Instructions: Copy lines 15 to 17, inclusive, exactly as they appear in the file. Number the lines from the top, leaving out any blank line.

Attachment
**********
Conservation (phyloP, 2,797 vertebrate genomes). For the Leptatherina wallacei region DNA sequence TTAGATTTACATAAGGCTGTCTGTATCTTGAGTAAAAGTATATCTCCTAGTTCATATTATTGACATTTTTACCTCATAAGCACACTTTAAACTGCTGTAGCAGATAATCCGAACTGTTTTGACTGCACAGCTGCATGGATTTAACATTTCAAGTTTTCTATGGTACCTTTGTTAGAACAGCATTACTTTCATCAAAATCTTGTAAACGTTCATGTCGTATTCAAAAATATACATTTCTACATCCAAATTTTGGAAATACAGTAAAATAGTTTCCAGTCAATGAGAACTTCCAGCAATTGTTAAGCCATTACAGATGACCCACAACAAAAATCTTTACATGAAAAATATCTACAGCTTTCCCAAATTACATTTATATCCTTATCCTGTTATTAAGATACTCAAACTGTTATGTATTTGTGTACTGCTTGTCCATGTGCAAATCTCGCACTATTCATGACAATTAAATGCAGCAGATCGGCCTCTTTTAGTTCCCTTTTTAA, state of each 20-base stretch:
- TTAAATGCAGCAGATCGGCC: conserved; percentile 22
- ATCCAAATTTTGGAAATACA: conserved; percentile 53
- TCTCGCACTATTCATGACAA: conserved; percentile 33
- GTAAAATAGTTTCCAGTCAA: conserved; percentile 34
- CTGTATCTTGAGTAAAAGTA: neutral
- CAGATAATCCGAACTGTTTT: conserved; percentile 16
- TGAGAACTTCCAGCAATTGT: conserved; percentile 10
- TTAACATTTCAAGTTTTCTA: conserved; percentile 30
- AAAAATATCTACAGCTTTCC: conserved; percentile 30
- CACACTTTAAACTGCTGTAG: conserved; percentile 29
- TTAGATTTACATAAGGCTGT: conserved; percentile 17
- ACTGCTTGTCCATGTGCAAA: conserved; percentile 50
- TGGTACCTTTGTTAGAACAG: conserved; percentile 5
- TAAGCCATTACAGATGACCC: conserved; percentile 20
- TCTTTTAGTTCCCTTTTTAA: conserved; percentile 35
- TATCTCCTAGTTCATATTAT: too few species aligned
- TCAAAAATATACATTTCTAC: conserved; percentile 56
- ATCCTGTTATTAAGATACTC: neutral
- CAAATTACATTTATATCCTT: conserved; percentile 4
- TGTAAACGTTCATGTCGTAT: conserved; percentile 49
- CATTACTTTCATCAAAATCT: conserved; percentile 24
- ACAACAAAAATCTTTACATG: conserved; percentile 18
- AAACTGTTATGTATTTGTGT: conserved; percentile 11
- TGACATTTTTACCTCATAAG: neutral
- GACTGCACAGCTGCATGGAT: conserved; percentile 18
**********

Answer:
- TAAGCCATTACAGATGACCC: conserved; percentile 20
- TCTTTTAGTTCCCTTTTTAA: conserved; percentile 35
- TATCTCCTAGTTCATATTAT: too few species aligned